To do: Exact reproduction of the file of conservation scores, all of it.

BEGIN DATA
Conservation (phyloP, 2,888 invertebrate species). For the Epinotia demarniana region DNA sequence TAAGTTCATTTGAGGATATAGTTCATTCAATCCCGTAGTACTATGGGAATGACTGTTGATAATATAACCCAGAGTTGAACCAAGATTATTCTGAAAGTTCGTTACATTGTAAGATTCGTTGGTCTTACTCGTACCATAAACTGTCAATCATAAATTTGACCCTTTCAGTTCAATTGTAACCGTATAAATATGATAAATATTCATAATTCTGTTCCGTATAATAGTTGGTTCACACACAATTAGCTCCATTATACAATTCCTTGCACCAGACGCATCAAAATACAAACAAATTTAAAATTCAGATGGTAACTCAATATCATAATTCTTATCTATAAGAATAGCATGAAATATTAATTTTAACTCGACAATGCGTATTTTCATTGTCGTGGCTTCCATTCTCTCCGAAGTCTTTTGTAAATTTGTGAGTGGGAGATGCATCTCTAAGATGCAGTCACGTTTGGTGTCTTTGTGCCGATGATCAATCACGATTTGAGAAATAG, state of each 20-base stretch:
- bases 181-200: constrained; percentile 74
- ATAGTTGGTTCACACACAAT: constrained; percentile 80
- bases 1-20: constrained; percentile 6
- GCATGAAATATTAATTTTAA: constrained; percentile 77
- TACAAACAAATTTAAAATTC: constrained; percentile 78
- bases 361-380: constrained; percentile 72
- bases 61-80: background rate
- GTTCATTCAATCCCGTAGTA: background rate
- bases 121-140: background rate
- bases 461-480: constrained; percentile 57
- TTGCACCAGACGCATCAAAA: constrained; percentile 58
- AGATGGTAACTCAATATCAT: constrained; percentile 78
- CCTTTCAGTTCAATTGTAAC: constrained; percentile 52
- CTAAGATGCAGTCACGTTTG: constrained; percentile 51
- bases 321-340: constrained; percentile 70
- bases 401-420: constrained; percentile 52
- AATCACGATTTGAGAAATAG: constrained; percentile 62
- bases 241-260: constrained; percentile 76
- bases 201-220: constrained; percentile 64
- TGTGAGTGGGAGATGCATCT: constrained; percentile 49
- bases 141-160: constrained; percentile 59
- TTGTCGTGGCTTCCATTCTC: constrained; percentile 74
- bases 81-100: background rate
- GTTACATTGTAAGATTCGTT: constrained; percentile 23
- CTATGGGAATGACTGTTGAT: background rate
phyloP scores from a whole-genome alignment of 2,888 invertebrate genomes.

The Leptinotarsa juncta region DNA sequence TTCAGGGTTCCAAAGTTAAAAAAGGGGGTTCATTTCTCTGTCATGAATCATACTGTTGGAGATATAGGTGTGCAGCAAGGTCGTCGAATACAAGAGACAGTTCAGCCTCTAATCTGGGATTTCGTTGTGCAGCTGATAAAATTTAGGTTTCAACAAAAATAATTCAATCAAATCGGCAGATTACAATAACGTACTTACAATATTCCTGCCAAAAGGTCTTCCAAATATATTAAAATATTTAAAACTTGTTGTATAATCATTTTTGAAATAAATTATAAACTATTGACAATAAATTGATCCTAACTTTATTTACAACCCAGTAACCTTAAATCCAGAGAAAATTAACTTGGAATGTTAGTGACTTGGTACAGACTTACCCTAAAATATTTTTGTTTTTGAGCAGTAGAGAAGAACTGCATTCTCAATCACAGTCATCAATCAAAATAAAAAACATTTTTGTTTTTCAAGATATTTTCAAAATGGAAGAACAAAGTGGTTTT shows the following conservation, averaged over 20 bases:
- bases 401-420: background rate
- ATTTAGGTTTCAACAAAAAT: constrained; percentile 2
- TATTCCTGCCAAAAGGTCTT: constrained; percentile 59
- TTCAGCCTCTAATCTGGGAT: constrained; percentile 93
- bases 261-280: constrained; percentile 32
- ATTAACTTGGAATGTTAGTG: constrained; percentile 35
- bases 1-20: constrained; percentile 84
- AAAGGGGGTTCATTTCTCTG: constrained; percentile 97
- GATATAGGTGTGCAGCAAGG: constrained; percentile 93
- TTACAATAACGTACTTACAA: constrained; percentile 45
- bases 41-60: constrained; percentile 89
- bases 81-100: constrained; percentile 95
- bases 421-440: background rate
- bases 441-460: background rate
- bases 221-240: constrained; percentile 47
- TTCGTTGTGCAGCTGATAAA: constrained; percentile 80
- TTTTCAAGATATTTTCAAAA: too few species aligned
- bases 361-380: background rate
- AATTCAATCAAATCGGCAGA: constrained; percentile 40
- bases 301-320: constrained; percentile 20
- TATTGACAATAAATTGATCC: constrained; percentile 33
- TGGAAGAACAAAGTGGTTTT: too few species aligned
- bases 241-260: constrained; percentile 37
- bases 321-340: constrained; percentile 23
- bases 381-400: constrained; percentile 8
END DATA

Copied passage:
Conservation (phyloP, 2,888 invertebrate species). For the Epinotia demarniana region DNA sequence TAAGTTCATTTGAGGATATAGTTCATTCAATCCCGTAGTACTATGGGAATGACTGTTGATAATATAACCCAGAGTTGAACCAAGATTATTCTGAAAGTTCGTTACATTGTAAGATTCGTTGGTCTTACTCGTACCATAAACTGTCAATCATAAATTTGACCCTTTCAGTTCAATTGTAACCGTATAAATATGATAAATATTCATAATTCTGTTCCGTATAATAGTTGGTTCACACACAATTAGCTCCATTATACAATTCCTTGCACCAGACGCATCAAAATACAAACAAATTTAAAATTCAGATGGTAACTCAATATCATAATTCTTATCTATAAGAATAGCATGAAATATTAATTTTAACTCGACAATGCGTATTTTCATTGTCGTGGCTTCCATTCTCTCCGAAGTCTTTTGTAAATTTGTGAGTGGGAGATGCATCTCTAAGATGCAGTCACGTTTGGTGTCTTTGTGCCGATGATCAATCACGATTTGAGAAATAG, state of each 20-base stretch:
- bases 181-200: constrained; percentile 74
- ATAGTTGGTTCACACACAAT: constrained; percentile 80
- bases 1-20: constrained; percentile 6
- GCATGAAATATTAATTTTAA: constrained; percentile 77
- TACAAACAAATTTAAAATTC: constrained; percentile 78
- bases 361-380: constrained; percentile 72
- bases 61-80: background rate
- GTTCATTCAATCCCGTAGTA: background rate
- bases 121-140: background rate
- bases 461-480: constrained; percentile 57
- TTGCACCAGACGCATCAAAA: constrained; percentile 58
- AGATGGTAACTCAATATCAT: constrained; percentile 78
- CCTTTCAGTTCAATTGTAAC: constrained; percentile 52
- CTAAGATGCAGTCACGTTTG: constrained; percentile 51
- bases 321-340: constrained; percentile 70
- bases 401-420: constrained; percentile 52
- AATCACGATTTGAGAAATAG: constrained; percentile 62
- bases 241-260: constrained; percentile 76
- bases 201-220: constrained; percentile 64
- TGTGAGTGGGAGATGCATCT: constrained; percentile 49
- bases 141-160: constrained; percentile 59
- TTGTCGTGGCTTCCATTCTC: constrained; percentile 74
- bases 81-100: background rate
- GTTACATTGTAAGATTCGTT: constrained; percentile 23
- CTATGGGAATGACTGTTGAT: background rate
phyloP scores from a whole-genome alignment of 2,888 invertebrate genomes.

The Leptinotarsa juncta region DNA sequence TTCAGGGTTCCAAAGTTAAAAAAGGGGGTTCATTTCTCTGTCATGAATCATACTGTTGGAGATATAGGTGTGCAGCAAGGTCGTCGAATACAAGAGACAGTTCAGCCTCTAATCTGGGATTTCGTTGTGCAGCTGATAAAATTTAGGTTTCAACAAAAATAATTCAATCAAATCGGCAGATTACAATAACGTACTTACAATATTCCTGCCAAAAGGTCTTCCAAATATATTAAAATATTTAAAACTTGTTGTATAATCATTTTTGAAATAAATTATAAACTATTGACAATAAATTGATCCTAACTTTATTTACAACCCAGTAACCTTAAATCCAGAGAAAATTAACTTGGAATGTTAGTGACTTGGTACAGACTTACCCTAAAATATTTTTGTTTTTGAGCAGTAGAGAAGAACTGCATTCTCAATCACAGTCATCAATCAAAATAAAAAACATTTTTGTTTTTCAAGATATTTTCAAAATGGAAGAACAAAGTGGTTTT shows the following conservation, averaged over 20 bases:
- bases 401-420: background rate
- ATTTAGGTTTCAACAAAAAT: constrained; percentile 2
- TATTCCTGCCAAAAGGTCTT: constrained; percentile 59
- TTCAGCCTCTAATCTGGGAT: constrained; percentile 93
- bases 261-280: constrained; percentile 32
- ATTAACTTGGAATGTTAGTG: constrained; percentile 35
- bases 1-20: constrained; percentile 84
- AAAGGGGGTTCATTTCTCTG: constrained; percentile 97
- GATATAGGTGTGCAGCAAGG: constrained; percentile 93
- TTACAATAACGTACTTACAA: constrained; percentile 45
- bases 41-60: constrained; percentile 89
- bases 81-100: constrained; percentile 95
- bases 421-440: background rate
- bases 441-460: background rate
- bases 221-240: constrained; percentile 47
- TTCGTTGTGCAGCTGATAAA: constrained; percentile 80
- TTTTCAAGATATTTTCAAAA: too few species aligned
- bases 361-380: background rate
- AATTCAATCAAATCGGCAGA: constrained; percentile 40
- bases 301-320: constrained; percentile 20
- TATTGACAATAAATTGATCC: constrained; percentile 33
- TGGAAGAACAAAGTGGTTTT: too few species aligned
- bases 241-260: constrained; percentile 37
- bases 321-340: constrained; percentile 23
- bases 381-400: constrained; percentile 8